In my very early 20’s, at supposedly some of the best years of my life, I was hospitalized on three different occasions for chronic anorexia. The first time I was told my potassium levels were dreadfully low and that I could have died. I was never put on a drip, but I was skeletal and very sick. In those days there wasn’t a hospital or ward for patients with anorexia or eating disorders. I went to a very small private hospital for people who suffered a range of conditions.
I had had an extremely privileged upbringing and had been very sheltered as a child. Then suddenly I was thrust into an environment of mentally unstable people, of all ages, of all cultures. It was beyond frightening and my cocooned life was suddenly no longer. There was only one other anorexic girl there who I thought, and the nurses said, “was on the touch of death”. She was older, taller and skinnier that I, which was unusual as I was usually the skinniest and tallest girl in the room! Ironically she only ate a few “lifesaver” lollies a day, nothing more. I managed to eat a little every meal time.
I never thought I was anything like that girl. I felt she didn’t actually want to get better. I think she somehow enjoyed being sick. I, however, always knew I would fully recover. Somehow, some way, even though I couldn’t see any light at the end of my tunnel yet. Something that got me through this difficult time was writing poetry. It seemed to free part of my confusion. I wrote to try and express my wild crazy unexplainable pain and difficult feelings. Not with concrete words, but with imagery and symbolism.
I think people with eating disorders and people who share similar substance abuse issues have a difficult time communicating and speaking their truth. I grew up in an environment where I felt I need to be a part of a “perfect” family. I never felt anywhere near perfect, and I didn’t want to try and be. Poetry enabled me to express my darker side. My insecurities. My intense feelings. My reality. Recently I had an upset and somehow I ended up writing my feelings into a poem again. It had been years since I had done this. And it helped enormously.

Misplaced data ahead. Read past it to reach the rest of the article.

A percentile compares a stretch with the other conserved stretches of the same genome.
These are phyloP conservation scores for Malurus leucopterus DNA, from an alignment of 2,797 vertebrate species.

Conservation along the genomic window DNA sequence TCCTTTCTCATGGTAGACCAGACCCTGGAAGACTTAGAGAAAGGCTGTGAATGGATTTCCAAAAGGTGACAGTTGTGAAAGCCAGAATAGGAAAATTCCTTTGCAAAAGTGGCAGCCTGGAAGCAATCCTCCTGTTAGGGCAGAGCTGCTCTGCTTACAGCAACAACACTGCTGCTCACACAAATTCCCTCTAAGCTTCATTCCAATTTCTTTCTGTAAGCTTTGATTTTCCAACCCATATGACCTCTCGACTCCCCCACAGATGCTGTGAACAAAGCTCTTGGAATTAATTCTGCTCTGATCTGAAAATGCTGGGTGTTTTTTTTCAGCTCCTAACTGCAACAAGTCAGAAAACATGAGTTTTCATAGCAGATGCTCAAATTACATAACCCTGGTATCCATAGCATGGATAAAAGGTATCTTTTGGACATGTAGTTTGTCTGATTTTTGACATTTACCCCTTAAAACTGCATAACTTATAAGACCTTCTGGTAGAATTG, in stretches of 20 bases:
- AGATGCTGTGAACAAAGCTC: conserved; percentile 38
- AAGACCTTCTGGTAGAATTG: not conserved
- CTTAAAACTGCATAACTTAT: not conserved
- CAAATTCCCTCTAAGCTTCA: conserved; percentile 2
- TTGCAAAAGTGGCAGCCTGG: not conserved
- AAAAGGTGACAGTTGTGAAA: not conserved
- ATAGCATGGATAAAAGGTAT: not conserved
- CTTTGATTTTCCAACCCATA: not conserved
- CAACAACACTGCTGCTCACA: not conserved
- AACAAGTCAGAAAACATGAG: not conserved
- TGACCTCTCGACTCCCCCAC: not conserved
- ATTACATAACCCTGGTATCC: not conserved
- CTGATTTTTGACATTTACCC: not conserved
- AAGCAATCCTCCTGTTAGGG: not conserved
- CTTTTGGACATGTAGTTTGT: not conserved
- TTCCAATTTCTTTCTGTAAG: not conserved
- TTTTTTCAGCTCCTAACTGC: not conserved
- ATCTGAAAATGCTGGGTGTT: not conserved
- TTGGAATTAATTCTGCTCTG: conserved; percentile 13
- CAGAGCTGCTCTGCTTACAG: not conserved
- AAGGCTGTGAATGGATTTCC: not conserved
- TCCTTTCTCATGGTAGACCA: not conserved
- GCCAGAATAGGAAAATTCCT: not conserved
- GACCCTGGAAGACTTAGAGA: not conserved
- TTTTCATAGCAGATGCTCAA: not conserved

I love to write and usually I detrimentally write long winded emails and letters. But I realized that using creativity and putting thought behind each and every word, intrinsically is a much more powerful way to express yourself than easily writing a ton of thoughtless, “bingeful,” tasteless words. I realized that a key ingredient to what nourishes me is poetry.
I believe we all need to work out our own special menu as to what nourishes our mind, body and soul.
I encourage you to find your own nourishment menu.
This is mine:
· – Spending quality time with my son
· – Creating unique meals
· – Eating leisurely with family and friends
· – Laughing
· – Long beach walks
· – Writing poetry
· – Dancing
· – Gardening
· – Travelling
· – Yoga
· – Reading
· – Working with clients
· – Breathwork and meditation
I think you should look at your nourishment menu each day and ask yourself what you need. Take the time to nourish yourself each and every day. You may find this will positively change your life and realize that any negative behaviour float away.
Chose self-nourishment every day!
Sensitive. Sanguine. Sincere.
I miraculously healed myself from a 25 year chronic combined anorexic/bulimic/binge eating disorder, despite numerous medical professionals telling me I would “never” recover! My 25 years of hell was beyond a nightmare with infinite hospitalizations, almost dying from a potassium deficiency, lying to everyone I loved, feeling constant shame and guilt, not being truly connected to anyone, feeling misunderstood by everyone, avoiding any social situation around food, being unable to keep a job or relationship, despising myself every minute of every day, and not living the life I was meant to live – in supposedly some of the best years of my life. I can tell you infinite stories of my addiction, as well as my road to recovery. I can tell you how I cured myself 100% with no lingering symptoms, and I can help you do the same! I call myself “The Nourishment Coach” because I believe eating disorders, disordered eating, body image concerns and obsessions with food and weight stem from issues well beyond food and eating. I believe they can be cured by true self nourishment.